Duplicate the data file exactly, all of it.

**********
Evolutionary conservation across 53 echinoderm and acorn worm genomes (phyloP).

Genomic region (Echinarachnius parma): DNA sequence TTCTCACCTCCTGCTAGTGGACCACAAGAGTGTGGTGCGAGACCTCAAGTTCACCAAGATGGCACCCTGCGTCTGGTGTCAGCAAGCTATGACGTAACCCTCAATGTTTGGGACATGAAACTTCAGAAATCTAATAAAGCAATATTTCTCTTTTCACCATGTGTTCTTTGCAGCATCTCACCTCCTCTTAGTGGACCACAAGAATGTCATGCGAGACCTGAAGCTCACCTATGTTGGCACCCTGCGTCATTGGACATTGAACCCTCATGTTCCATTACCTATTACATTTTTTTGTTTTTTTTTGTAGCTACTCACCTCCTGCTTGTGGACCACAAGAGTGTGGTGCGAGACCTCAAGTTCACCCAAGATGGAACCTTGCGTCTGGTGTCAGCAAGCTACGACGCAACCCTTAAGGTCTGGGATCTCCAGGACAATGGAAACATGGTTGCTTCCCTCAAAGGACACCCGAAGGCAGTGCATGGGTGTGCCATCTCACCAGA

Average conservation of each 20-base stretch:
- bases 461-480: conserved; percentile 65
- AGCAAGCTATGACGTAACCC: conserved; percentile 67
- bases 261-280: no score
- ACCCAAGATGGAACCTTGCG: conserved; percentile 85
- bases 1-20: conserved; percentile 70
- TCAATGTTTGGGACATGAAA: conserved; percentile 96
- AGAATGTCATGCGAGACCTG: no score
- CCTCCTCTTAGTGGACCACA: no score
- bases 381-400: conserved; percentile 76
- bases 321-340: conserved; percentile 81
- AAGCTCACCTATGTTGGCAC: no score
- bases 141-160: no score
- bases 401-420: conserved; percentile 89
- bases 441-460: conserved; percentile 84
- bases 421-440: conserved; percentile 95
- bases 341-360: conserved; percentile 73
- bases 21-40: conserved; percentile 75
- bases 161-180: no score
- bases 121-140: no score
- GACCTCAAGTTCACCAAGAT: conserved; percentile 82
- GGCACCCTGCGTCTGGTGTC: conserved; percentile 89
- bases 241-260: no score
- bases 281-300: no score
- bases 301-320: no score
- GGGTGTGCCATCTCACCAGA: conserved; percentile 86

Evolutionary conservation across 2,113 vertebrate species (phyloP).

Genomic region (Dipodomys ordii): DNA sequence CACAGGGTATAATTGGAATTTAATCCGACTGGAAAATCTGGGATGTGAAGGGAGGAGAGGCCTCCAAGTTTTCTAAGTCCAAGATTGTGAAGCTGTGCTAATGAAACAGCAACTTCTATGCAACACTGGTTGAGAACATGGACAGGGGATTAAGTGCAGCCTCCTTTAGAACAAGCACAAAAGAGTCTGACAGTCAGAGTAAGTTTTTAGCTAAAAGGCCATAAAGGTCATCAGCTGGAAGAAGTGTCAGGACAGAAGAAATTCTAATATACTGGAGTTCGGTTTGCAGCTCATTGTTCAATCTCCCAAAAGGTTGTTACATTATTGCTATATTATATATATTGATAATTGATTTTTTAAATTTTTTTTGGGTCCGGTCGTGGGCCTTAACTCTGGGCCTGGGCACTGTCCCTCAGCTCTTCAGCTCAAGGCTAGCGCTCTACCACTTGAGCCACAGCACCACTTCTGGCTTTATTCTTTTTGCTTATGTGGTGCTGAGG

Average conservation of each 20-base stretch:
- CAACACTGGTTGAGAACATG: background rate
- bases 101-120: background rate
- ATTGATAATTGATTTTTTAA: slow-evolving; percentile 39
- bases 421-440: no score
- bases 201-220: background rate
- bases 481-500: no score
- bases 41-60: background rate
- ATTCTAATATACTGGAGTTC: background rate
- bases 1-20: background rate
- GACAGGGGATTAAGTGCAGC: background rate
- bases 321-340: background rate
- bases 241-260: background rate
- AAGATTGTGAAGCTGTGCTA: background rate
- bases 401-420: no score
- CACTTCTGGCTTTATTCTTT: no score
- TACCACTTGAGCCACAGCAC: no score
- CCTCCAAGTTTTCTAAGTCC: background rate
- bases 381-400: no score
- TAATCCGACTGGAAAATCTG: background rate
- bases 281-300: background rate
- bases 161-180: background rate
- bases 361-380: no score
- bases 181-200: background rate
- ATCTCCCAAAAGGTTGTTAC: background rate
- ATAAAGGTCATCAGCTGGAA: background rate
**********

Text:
Evolutionary conservation across 53 echinoderm and acorn worm genomes (phyloP).

Genomic region (Echinarachnius parma): DNA sequence TTCTCACCTCCTGCTAGTGGACCACAAGAGTGTGGTGCGAGACCTCAAGTTCACCAAGATGGCACCCTGCGTCTGGTGTCAGCAAGCTATGACGTAACCCTCAATGTTTGGGACATGAAACTTCAGAAATCTAATAAAGCAATATTTCTCTTTTCACCATGTGTTCTTTGCAGCATCTCACCTCCTCTTAGTGGACCACAAGAATGTCATGCGAGACCTGAAGCTCACCTATGTTGGCACCCTGCGTCATTGGACATTGAACCCTCATGTTCCATTACCTATTACATTTTTTTGTTTTTTTTTGTAGCTACTCACCTCCTGCTTGTGGACCACAAGAGTGTGGTGCGAGACCTCAAGTTCACCCAAGATGGAACCTTGCGTCTGGTGTCAGCAAGCTACGACGCAACCCTTAAGGTCTGGGATCTCCAGGACAATGGAAACATGGTTGCTTCCCTCAAAGGACACCCGAAGGCAGTGCATGGGTGTGCCATCTCACCAGA

Average conservation of each 20-base stretch:
- bases 461-480: conserved; percentile 65
- AGCAAGCTATGACGTAACCC: conserved; percentile 67
- bases 261-280: no score
- ACCCAAGATGGAACCTTGCG: conserved; percentile 85
- bases 1-20: conserved; percentile 70
- TCAATGTTTGGGACATGAAA: conserved; percentile 96
- AGAATGTCATGCGAGACCTG: no score
- CCTCCTCTTAGTGGACCACA: no score
- bases 381-400: conserved; percentile 76
- bases 321-340: conserved; percentile 81
- AAGCTCACCTATGTTGGCAC: no score
- bases 141-160: no score
- bases 401-420: conserved; percentile 89
- bases 441-460: conserved; percentile 84
- bases 421-440: conserved; percentile 95
- bases 341-360: conserved; percentile 73
- bases 21-40: conserved; percentile 75
- bases 161-180: no score
- bases 121-140: no score
- GACCTCAAGTTCACCAAGAT: conserved; percentile 82
- GGCACCCTGCGTCTGGTGTC: conserved; percentile 89
- bases 241-260: no score
- bases 281-300: no score
- bases 301-320: no score
- GGGTGTGCCATCTCACCAGA: conserved; percentile 86

Evolutionary conservation across 2,113 vertebrate species (phyloP).

Genomic region (Dipodomys ordii): DNA sequence CACAGGGTATAATTGGAATTTAATCCGACTGGAAAATCTGGGATGTGAAGGGAGGAGAGGCCTCCAAGTTTTCTAAGTCCAAGATTGTGAAGCTGTGCTAATGAAACAGCAACTTCTATGCAACACTGGTTGAGAACATGGACAGGGGATTAAGTGCAGCCTCCTTTAGAACAAGCACAAAAGAGTCTGACAGTCAGAGTAAGTTTTTAGCTAAAAGGCCATAAAGGTCATCAGCTGGAAGAAGTGTCAGGACAGAAGAAATTCTAATATACTGGAGTTCGGTTTGCAGCTCATTGTTCAATCTCCCAAAAGGTTGTTACATTATTGCTATATTATATATATTGATAATTGATTTTTTAAATTTTTTTTGGGTCCGGTCGTGGGCCTTAACTCTGGGCCTGGGCACTGTCCCTCAGCTCTTCAGCTCAAGGCTAGCGCTCTACCACTTGAGCCACAGCACCACTTCTGGCTTTATTCTTTTTGCTTATGTGGTGCTGAGG

Average conservation of each 20-base stretch:
- CAACACTGGTTGAGAACATG: background rate
- bases 101-120: background rate
- ATTGATAATTGATTTTTTAA: slow-evolving; percentile 39
- bases 421-440: no score
- bases 201-220: background rate
- bases 481-500: no score
- bases 41-60: background rate
- ATTCTAATATACTGGAGTTC: background rate
- bases 1-20: background rate
- GACAGGGGATTAAGTGCAGC: background rate
- bases 321-340: background rate
- bases 241-260: background rate
- AAGATTGTGAAGCTGTGCTA: background rate
- bases 401-420: no score
- CACTTCTGGCTTTATTCTTT: no score
- TACCACTTGAGCCACAGCAC: no score
- CCTCCAAGTTTTCTAAGTCC: background rate
- bases 381-400: no score
- TAATCCGACTGGAAAATCTG: background rate
- bases 281-300: background rate
- bases 161-180: background rate
- bases 361-380: no score
- bases 181-200: background rate
- ATCTCCCAAAAGGTTGTTAC: background rate
- ATAAAGGTCATCAGCTGGAA: background rate